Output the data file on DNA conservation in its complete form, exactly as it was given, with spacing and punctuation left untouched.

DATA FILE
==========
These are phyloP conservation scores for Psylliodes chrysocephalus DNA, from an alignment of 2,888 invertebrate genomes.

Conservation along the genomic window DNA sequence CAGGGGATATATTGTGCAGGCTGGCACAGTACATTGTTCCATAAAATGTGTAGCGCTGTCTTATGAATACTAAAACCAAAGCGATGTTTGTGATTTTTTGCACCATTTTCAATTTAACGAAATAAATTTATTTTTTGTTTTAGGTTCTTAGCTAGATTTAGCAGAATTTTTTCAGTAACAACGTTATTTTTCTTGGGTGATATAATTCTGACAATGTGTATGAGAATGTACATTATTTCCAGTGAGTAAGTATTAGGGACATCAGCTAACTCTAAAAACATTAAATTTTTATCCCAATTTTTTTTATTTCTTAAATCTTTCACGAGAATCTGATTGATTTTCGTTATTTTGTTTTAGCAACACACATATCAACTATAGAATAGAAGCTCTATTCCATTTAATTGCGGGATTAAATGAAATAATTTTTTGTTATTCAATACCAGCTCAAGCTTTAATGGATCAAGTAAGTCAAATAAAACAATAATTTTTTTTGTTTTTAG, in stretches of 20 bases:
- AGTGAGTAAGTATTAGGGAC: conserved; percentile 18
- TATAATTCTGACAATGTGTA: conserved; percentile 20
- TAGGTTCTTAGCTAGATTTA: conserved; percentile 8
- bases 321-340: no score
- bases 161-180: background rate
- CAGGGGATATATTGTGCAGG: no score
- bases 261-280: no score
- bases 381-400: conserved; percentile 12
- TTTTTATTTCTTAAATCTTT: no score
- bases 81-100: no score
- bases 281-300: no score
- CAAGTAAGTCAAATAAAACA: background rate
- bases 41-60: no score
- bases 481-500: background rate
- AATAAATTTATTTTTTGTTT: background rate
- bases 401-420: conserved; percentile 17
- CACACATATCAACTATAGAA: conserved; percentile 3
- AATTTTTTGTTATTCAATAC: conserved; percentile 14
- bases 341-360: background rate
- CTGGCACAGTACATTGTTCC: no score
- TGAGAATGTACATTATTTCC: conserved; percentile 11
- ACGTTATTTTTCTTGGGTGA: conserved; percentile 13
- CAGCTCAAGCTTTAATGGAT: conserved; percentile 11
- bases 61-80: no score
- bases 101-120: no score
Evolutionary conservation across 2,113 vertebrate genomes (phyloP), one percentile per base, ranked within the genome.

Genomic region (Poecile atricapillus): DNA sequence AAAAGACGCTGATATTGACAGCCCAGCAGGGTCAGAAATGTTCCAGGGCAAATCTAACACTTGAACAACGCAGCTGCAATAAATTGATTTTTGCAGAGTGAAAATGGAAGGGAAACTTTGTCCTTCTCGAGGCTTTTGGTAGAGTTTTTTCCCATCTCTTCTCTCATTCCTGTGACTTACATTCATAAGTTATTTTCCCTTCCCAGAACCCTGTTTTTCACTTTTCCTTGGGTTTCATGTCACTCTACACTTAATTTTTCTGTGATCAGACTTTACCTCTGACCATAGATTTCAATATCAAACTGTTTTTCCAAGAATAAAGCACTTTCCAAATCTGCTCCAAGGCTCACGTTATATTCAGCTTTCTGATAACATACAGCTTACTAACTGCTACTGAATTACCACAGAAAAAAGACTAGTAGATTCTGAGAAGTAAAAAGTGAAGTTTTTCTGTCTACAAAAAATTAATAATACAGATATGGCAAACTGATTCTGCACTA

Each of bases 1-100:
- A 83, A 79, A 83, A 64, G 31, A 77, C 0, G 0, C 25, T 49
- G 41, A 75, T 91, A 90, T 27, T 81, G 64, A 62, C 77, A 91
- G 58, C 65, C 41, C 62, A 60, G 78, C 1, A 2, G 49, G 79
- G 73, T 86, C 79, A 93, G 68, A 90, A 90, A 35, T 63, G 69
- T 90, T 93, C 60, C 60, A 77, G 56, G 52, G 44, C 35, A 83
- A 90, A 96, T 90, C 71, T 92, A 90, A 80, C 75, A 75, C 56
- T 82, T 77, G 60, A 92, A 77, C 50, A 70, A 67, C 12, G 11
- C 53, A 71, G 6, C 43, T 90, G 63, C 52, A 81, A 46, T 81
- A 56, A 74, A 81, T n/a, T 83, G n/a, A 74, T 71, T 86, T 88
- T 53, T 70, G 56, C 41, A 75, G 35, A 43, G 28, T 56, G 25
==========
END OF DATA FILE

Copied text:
These are phyloP conservation scores for Psylliodes chrysocephalus DNA, from an alignment of 2,888 invertebrate genomes.

Conservation along the genomic window DNA sequence CAGGGGATATATTGTGCAGGCTGGCACAGTACATTGTTCCATAAAATGTGTAGCGCTGTCTTATGAATACTAAAACCAAAGCGATGTTTGTGATTTTTTGCACCATTTTCAATTTAACGAAATAAATTTATTTTTTGTTTTAGGTTCTTAGCTAGATTTAGCAGAATTTTTTCAGTAACAACGTTATTTTTCTTGGGTGATATAATTCTGACAATGTGTATGAGAATGTACATTATTTCCAGTGAGTAAGTATTAGGGACATCAGCTAACTCTAAAAACATTAAATTTTTATCCCAATTTTTTTTATTTCTTAAATCTTTCACGAGAATCTGATTGATTTTCGTTATTTTGTTTTAGCAACACACATATCAACTATAGAATAGAAGCTCTATTCCATTTAATTGCGGGATTAAATGAAATAATTTTTTGTTATTCAATACCAGCTCAAGCTTTAATGGATCAAGTAAGTCAAATAAAACAATAATTTTTTTTGTTTTTAG, in stretches of 20 bases:
- AGTGAGTAAGTATTAGGGAC: conserved; percentile 18
- TATAATTCTGACAATGTGTA: conserved; percentile 20
- TAGGTTCTTAGCTAGATTTA: conserved; percentile 8
- bases 321-340: no score
- bases 161-180: background rate
- CAGGGGATATATTGTGCAGG: no score
- bases 261-280: no score
- bases 381-400: conserved; percentile 12
- TTTTTATTTCTTAAATCTTT: no score
- bases 81-100: no score
- bases 281-300: no score
- CAAGTAAGTCAAATAAAACA: background rate
- bases 41-60: no score
- bases 481-500: background rate
- AATAAATTTATTTTTTGTTT: background rate
- bases 401-420: conserved; percentile 17
- CACACATATCAACTATAGAA: conserved; percentile 3
- AATTTTTTGTTATTCAATAC: conserved; percentile 14
- bases 341-360: background rate
- CTGGCACAGTACATTGTTCC: no score
- TGAGAATGTACATTATTTCC: conserved; percentile 11
- ACGTTATTTTTCTTGGGTGA: conserved; percentile 13
- CAGCTCAAGCTTTAATGGAT: conserved; percentile 11
- bases 61-80: no score
- bases 101-120: no score
Evolutionary conservation across 2,113 vertebrate genomes (phyloP), one percentile per base, ranked within the genome.

Genomic region (Poecile atricapillus): DNA sequence AAAAGACGCTGATATTGACAGCCCAGCAGGGTCAGAAATGTTCCAGGGCAAATCTAACACTTGAACAACGCAGCTGCAATAAATTGATTTTTGCAGAGTGAAAATGGAAGGGAAACTTTGTCCTTCTCGAGGCTTTTGGTAGAGTTTTTTCCCATCTCTTCTCTCATTCCTGTGACTTACATTCATAAGTTATTTTCCCTTCCCAGAACCCTGTTTTTCACTTTTCCTTGGGTTTCATGTCACTCTACACTTAATTTTTCTGTGATCAGACTTTACCTCTGACCATAGATTTCAATATCAAACTGTTTTTCCAAGAATAAAGCACTTTCCAAATCTGCTCCAAGGCTCACGTTATATTCAGCTTTCTGATAACATACAGCTTACTAACTGCTACTGAATTACCACAGAAAAAAGACTAGTAGATTCTGAGAAGTAAAAAGTGAAGTTTTTCTGTCTACAAAAAATTAATAATACAGATATGGCAAACTGATTCTGCACTA

Each of bases 1-100:
- A 83, A 79, A 83, A 64, G 31, A 77, C 0, G 0, C 25, T 49
- G 41, A 75, T 91, A 90, T 27, T 81, G 64, A 62, C 77, A 91
- G 58, C 65, C 41, C 62, A 60, G 78, C 1, A 2, G 49, G 79
- G 73, T 86, C 79, A 93, G 68, A 90, A 90, A 35, T 63, G 69
- T 90, T 93, C 60, C 60, A 77, G 56, G 52, G 44, C 35, A 83
- A 90, A 96, T 90, C 71, T 92, A 90, A 80, C 75, A 75, C 56
- T 82, T 77, G 60, A 92, A 77, C 50, A 70, A 67, C 12, G 11
- C 53, A 71, G 6, C 43, T 90, G 63, C 52, A 81, A 46, T 81
- A 56, A 74, A 81, T n/a, T 83, G n/a, A 74, T 71, T 86, T 88
- T 53, T 70, G 56, C 41, A 75, G 35, A 43, G 28, T 56, G 25